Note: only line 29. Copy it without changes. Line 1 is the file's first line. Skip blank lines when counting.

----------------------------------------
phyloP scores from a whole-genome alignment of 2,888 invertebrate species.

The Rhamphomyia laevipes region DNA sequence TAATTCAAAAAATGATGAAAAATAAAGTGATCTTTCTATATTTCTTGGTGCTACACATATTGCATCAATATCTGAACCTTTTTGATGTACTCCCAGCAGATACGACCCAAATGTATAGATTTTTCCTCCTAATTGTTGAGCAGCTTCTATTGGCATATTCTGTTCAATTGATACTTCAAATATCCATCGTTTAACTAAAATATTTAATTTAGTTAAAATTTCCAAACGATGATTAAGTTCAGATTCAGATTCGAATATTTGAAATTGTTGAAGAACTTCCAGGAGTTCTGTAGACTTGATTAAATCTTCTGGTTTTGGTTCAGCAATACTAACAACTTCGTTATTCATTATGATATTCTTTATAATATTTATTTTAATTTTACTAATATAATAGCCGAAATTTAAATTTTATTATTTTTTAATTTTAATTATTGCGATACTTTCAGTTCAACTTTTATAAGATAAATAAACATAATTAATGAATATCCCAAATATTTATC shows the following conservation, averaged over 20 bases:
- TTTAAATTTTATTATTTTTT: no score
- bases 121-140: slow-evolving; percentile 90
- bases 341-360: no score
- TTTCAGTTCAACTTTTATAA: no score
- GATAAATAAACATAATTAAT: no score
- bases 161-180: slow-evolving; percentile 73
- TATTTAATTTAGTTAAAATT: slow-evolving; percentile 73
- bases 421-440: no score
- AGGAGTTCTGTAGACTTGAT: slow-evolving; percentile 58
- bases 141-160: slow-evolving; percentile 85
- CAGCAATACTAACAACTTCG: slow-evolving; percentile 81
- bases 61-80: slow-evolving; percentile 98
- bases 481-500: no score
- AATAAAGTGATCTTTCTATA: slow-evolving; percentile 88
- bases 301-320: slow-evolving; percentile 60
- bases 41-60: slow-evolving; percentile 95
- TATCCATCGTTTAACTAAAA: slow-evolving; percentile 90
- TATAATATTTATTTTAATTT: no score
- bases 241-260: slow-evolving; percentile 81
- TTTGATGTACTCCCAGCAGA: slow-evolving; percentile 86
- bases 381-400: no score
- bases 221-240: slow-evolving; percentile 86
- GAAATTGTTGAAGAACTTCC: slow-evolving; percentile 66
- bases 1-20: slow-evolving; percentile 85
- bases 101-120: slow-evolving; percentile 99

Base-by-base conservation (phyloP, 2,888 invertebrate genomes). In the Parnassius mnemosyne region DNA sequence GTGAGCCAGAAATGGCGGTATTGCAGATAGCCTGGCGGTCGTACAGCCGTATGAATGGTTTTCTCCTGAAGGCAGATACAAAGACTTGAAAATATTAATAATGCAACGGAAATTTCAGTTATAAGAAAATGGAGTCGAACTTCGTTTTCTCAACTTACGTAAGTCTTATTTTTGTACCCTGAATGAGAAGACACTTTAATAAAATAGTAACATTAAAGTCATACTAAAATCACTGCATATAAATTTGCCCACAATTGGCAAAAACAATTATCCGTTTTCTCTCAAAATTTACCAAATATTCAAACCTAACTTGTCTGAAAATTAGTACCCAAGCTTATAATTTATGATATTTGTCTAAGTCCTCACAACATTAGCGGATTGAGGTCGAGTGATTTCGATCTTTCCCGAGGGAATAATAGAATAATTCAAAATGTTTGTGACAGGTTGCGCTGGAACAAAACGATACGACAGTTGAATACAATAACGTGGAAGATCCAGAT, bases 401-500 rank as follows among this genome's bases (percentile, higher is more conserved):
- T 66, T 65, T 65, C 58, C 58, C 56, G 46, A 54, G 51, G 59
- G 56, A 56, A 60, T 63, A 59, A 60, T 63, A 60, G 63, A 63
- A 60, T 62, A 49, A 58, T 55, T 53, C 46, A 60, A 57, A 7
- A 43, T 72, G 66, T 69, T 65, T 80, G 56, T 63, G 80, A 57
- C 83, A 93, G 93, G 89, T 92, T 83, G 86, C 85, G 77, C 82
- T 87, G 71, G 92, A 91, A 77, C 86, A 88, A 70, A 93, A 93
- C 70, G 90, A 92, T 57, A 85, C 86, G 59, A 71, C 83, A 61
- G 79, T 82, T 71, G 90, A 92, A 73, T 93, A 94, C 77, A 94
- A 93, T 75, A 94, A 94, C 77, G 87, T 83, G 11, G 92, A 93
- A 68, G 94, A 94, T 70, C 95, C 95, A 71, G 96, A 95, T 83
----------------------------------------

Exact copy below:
- T 66, T 65, T 65, C 58, C 58, C 56, G 46, A 54, G 51, G 59